We can only lose such a tremendous number of chickens in so short a time because we produce so many chickens at a time—an industrial-scale process that itself drives zoonotic disease risk and spread of infectious disease. To keep up with our insatiable demand, a single chicken-producing facility may keep up to 6 million birds, together in crowded metal barns six hundred feet long, where each is allotted a floor space the size of an iPad. Once inside these facilities, a virus like H5N1 can spread with supernatural efficiency—cycling through hundreds of thousands of birds, or rather hundreds of thousands of nearly identical copies of the same bird, giving it endless opportunities to mutate and acquire the features necessary to infect humans and other species. Through these facilities, we have unintentionally engineered a tremendous threat. We have created the perfect infrastructure to generate and spread dangerous viruses to ourselves, wholesale. And no, this is not a problem we can vaccinate our way out of.

We are leaving a literal strata of chicken bones in the archaeological record. They are diseased, dying, and dangerous.

The USDA’s Agricultural Research Service has warned: “The U.S. currently has the largest, most genetically homogeneous and, thus potentially, the most disease-susceptible population of food animals in the history of mankind,” and that “the emergence of a new disease or a slight shift in the epidemiology of an existing disease could lead to immediate and disastrous results. . . .” That was more than a decade ago, and since then, the problem has only grown, by 200 million chickens a year. We have reshaped and reproduced this animal to fit our every need, distorting it to grotesque proportions like an over-photoshopped image.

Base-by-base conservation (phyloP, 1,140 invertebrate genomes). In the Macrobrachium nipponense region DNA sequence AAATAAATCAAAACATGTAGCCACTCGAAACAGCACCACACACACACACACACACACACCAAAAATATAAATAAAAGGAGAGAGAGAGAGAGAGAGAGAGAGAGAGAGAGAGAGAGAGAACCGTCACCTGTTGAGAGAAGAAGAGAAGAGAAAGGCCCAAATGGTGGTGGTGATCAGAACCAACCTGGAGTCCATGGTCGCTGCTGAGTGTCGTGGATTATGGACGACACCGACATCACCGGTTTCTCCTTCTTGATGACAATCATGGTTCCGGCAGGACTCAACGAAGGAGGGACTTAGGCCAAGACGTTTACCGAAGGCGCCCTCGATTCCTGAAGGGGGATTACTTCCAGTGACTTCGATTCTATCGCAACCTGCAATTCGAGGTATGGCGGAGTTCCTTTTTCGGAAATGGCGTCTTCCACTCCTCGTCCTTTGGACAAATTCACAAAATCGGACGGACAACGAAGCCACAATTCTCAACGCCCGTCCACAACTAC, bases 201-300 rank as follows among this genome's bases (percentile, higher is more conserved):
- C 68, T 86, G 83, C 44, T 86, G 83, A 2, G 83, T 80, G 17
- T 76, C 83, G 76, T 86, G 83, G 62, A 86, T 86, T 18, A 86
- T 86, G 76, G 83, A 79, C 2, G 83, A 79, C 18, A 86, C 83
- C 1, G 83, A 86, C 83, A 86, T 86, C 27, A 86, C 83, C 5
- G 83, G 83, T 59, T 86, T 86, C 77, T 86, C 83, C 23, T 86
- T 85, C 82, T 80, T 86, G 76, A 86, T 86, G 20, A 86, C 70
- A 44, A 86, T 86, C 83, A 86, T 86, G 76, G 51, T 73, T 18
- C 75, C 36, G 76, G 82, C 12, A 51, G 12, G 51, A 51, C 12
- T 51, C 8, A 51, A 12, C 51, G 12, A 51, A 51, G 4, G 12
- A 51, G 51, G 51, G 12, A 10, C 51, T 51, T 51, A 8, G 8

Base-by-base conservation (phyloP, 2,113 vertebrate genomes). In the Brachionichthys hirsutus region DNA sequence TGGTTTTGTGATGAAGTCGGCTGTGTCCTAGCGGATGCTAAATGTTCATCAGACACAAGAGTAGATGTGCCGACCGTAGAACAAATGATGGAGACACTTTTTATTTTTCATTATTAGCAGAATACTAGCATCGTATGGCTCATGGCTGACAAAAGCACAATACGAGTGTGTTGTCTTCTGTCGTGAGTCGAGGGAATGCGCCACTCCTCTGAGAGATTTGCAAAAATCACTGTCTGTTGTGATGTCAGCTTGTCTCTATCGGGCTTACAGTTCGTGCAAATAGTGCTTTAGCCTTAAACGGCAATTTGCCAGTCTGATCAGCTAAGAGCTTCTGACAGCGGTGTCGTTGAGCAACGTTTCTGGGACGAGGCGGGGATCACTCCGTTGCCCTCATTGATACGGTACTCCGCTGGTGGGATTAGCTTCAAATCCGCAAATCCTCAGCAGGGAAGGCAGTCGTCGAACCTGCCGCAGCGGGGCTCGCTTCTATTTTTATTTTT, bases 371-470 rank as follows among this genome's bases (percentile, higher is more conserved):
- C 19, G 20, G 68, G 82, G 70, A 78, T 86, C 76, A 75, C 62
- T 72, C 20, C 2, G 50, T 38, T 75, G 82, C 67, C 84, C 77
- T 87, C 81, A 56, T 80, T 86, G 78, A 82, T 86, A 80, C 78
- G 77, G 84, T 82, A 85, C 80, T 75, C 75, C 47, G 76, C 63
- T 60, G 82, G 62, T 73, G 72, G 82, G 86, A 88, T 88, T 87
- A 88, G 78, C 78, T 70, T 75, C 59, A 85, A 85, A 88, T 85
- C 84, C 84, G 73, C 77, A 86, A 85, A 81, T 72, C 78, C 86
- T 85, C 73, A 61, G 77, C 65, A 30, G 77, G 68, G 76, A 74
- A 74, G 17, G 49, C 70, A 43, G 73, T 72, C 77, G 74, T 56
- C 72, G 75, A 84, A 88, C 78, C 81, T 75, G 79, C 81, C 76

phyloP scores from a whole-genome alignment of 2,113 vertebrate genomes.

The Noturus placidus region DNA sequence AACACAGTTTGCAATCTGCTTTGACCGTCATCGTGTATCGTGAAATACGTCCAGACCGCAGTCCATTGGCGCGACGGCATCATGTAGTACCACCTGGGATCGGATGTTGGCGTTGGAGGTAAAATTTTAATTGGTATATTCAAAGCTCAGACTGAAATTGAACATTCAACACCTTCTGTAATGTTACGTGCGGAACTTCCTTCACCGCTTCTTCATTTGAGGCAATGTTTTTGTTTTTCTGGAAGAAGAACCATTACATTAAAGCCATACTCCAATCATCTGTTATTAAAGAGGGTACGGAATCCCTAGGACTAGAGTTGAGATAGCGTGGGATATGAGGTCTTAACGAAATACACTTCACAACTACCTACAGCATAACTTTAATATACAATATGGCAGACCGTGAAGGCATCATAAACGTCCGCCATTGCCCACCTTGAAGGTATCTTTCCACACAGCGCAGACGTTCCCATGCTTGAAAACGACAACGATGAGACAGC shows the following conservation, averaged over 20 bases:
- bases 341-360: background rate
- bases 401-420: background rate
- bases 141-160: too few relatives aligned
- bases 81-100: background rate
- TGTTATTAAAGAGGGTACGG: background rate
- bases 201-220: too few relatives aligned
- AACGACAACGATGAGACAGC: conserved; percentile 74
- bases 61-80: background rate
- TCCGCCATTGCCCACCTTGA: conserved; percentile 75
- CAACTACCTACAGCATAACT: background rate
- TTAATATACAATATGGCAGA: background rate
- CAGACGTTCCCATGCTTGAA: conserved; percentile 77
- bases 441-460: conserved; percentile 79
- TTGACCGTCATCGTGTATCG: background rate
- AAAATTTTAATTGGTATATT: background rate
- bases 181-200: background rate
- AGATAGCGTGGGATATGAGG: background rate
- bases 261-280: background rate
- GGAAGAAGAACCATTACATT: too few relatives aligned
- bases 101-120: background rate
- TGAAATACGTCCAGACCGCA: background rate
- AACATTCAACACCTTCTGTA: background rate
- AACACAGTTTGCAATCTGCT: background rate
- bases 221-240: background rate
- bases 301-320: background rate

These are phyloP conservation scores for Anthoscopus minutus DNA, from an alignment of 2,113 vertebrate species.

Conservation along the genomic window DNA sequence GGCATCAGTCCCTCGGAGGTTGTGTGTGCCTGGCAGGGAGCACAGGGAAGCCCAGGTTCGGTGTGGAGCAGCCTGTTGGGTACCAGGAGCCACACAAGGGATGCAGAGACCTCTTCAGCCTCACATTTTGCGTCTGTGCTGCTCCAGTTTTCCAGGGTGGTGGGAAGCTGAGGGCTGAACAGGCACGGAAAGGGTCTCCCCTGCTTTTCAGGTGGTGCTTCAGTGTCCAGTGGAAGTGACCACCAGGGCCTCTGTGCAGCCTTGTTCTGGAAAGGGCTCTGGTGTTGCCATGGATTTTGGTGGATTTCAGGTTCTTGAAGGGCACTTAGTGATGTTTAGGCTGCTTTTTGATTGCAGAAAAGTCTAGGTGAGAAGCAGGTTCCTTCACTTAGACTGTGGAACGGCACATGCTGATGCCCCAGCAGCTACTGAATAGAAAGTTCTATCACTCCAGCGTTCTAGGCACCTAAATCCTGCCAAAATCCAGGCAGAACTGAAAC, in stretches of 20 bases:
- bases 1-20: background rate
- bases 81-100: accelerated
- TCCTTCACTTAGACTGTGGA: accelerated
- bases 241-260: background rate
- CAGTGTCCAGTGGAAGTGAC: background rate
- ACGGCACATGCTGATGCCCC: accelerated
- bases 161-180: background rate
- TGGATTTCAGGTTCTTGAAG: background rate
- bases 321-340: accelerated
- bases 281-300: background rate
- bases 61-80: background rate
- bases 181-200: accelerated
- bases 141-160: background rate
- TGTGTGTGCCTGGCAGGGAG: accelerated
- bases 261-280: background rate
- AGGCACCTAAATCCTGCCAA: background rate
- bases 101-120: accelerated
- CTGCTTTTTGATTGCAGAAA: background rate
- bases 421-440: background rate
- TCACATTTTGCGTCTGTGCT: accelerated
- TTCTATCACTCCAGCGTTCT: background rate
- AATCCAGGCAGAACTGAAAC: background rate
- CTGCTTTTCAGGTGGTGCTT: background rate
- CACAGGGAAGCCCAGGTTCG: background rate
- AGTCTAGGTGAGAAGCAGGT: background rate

In light of our modern habits, researchers at Stanford’s Existential Risks Initiative asked a simple question: Could an H5N1 pandemic from poultry lead to human extinction? Comfortingly, their research indicates probably not, but the models they built do suggest a human death toll on a scale not yet seen—one that could stretch into the billions. (COVID-19 has caused an estimated 7 million deaths, so imagine a virus 143 times as deadly.) Now factor in that, unlike COVID-19, many of the 50 million people who died in the last influenza pandemic were young healthy adults between twenty and forty years old. These projections are not exactly encouraging.

Humans are the most numerous species of large mammal, and chickens, the most numerous species of bird. We made it this way. We chose them. So what happens next? Populations of warm-blooded animals don’t usually make it to this point in nature. They are cut back down to size through predation, starvation, or disease. We are in uncharted waters, and no one knows how this grand human-chicken experiment will end.

We are often reminded: Don’t count your chickens! But, in truth, we couldn’t even if we wanted to. It would take 8,100 years without sleep to count every chicken produced in 2023. If we’d started counting in 6000 bc, when civilization was first developing in the Fertile Crescent and humans were first domesticating chickens, we’d finish counting around 2100. At such a time, our great-grandchildren will be able to report much of what unfolded in the first half of the century: how we survived, what gave our lives meaning, how we treated each other, what we ate.

Ann Linder is an associate director of Policy & Research with the Brooks McCormick Jr. Animal Law & Policy Program at Harvard Law School, where much of her work focuses on the intersections of animal commerce and zoonotic disease.

Bonnie Nadzam is a writer, Zen Buddhist priest and Research Fellow with the Brooks McCormick Jr. Animal Law & Policy Program at Harvard Law School.